'Meatless Mondays' by Chef Kyleigh Beach
It seems to me like there’s been a movement toward eating less meat in some way, shape, or form. It would be difficult for most of us to commit fully to a vegetarian (or vegan!) lifestyle, but taking even small steps in that direction can do wonders for our health, our wallet, and our environment. The New York Times’ food writer Mark Bittman has recently been in several food publications discussing his “Vegan Before 6” lifestyle. Bittman attributes his 30 pound weight loss and lower cholesterol and blood sugar levels to abstaining from meat during the day.
Not only has this approach improved his own health, but the health of the planet in a small, but important way. The livestock industry is responsible for producing somewhere around 18% of greenhouse gases. Meat is also usually the most expensive part of the meal. High quality protein can be found in beans, whole grains, nuts, and soy products, and they all cost less than meat.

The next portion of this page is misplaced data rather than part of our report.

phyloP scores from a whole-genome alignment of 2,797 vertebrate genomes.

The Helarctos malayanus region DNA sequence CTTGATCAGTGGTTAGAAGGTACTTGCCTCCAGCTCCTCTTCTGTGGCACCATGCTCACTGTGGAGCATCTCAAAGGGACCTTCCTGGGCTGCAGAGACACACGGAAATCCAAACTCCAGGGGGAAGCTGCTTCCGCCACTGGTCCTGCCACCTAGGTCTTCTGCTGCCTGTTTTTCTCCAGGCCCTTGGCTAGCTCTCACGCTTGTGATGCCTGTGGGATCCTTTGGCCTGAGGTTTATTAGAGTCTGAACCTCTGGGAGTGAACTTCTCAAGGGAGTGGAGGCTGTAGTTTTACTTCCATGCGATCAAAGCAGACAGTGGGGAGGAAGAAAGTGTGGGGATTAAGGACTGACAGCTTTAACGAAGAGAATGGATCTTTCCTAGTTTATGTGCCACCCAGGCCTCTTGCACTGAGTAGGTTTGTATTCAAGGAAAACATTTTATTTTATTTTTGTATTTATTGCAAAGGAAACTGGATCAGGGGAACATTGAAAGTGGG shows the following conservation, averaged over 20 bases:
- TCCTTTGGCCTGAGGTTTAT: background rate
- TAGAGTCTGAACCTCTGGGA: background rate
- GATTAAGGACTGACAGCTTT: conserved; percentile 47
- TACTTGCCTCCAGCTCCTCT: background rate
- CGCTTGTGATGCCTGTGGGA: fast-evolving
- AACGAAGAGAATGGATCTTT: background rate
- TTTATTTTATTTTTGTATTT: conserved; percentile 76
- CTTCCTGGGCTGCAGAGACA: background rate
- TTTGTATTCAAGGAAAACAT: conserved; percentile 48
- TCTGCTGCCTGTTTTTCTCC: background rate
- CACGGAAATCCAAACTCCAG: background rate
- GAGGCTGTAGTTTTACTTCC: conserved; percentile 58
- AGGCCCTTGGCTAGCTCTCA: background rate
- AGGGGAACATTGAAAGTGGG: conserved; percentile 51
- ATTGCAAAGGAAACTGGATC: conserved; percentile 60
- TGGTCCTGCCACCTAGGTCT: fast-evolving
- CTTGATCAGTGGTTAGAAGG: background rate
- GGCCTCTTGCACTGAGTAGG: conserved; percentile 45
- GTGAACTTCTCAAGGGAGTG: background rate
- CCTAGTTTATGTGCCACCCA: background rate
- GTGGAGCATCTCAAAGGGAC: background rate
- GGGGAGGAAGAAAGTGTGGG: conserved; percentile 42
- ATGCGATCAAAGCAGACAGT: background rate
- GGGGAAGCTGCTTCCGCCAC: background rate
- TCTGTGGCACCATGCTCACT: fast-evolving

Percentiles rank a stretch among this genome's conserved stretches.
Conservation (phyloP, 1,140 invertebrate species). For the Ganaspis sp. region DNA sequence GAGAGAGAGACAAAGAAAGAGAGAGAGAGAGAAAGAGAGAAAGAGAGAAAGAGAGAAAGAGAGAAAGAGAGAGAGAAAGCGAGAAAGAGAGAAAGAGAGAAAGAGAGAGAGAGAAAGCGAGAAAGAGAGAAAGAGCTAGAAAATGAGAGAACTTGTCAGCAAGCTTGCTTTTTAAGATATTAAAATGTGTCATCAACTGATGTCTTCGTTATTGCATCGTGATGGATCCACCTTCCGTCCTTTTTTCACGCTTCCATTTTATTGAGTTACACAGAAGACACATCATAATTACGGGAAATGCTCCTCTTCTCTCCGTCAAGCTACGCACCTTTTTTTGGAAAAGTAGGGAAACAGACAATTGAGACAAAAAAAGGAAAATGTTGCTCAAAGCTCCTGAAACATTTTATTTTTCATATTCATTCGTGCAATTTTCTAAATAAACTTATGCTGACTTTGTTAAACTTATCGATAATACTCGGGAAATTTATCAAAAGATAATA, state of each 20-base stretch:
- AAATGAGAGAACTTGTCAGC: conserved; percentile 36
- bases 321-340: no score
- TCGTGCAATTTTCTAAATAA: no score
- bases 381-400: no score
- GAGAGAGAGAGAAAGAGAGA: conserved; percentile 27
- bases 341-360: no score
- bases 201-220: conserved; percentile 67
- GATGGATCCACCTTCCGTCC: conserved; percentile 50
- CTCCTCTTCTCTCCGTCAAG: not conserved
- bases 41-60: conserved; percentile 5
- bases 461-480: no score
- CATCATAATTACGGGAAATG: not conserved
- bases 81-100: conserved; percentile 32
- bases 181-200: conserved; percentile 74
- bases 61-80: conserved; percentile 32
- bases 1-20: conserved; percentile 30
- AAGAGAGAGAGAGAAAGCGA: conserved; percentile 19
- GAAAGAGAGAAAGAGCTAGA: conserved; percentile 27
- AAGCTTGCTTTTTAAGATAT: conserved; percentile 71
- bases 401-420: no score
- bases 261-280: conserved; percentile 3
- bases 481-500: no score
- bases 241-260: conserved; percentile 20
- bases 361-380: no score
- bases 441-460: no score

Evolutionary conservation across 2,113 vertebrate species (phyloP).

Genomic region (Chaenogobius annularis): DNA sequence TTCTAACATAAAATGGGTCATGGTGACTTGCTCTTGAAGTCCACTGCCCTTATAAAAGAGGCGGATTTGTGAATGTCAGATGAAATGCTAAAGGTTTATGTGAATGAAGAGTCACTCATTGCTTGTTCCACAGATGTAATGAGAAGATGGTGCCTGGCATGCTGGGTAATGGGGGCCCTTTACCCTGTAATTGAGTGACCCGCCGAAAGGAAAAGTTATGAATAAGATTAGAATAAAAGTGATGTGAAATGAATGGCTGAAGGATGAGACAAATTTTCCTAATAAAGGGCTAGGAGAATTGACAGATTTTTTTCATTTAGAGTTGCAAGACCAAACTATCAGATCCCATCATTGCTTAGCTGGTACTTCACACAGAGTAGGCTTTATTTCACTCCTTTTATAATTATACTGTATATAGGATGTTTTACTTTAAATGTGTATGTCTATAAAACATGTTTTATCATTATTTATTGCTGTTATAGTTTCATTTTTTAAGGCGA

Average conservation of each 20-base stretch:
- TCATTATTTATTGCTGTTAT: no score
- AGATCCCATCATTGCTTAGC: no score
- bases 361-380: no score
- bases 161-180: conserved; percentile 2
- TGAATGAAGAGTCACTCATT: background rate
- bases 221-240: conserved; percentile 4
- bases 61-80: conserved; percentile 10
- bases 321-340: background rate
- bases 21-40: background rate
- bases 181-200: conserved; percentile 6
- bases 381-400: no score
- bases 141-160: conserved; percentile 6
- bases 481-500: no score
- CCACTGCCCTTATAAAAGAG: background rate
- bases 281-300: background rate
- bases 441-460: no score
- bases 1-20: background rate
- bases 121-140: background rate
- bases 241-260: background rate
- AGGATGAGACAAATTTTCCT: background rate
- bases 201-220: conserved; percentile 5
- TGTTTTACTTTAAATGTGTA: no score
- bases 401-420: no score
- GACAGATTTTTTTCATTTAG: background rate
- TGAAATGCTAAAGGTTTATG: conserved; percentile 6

Interesting enough, today’s Meatless Mondays movement was inspired by Herbert Hoover’s Beefless Tuesdays during World War 1. Beefless (and usually pork- and lamb-less too) Tuesdays were not created for health or environmental reasons, but to encourage rationing so there was enough food to send to US Troops. It was a way everyone could do their part for the war effort. Restaurants across the country joined in as well.
Some restaurants today are embracing Meatless Mondays, including those owned by Mario Batali, a chef who at first glance may not seem to be pro-vegetarian. Of course there are all kinds of slim celebrities who probably don’t eat much of anything, on the bandwagon too. In my opinion this is a great bandwagon to jump on. I know my pants and my wallet would feel a difference if I ate less meat.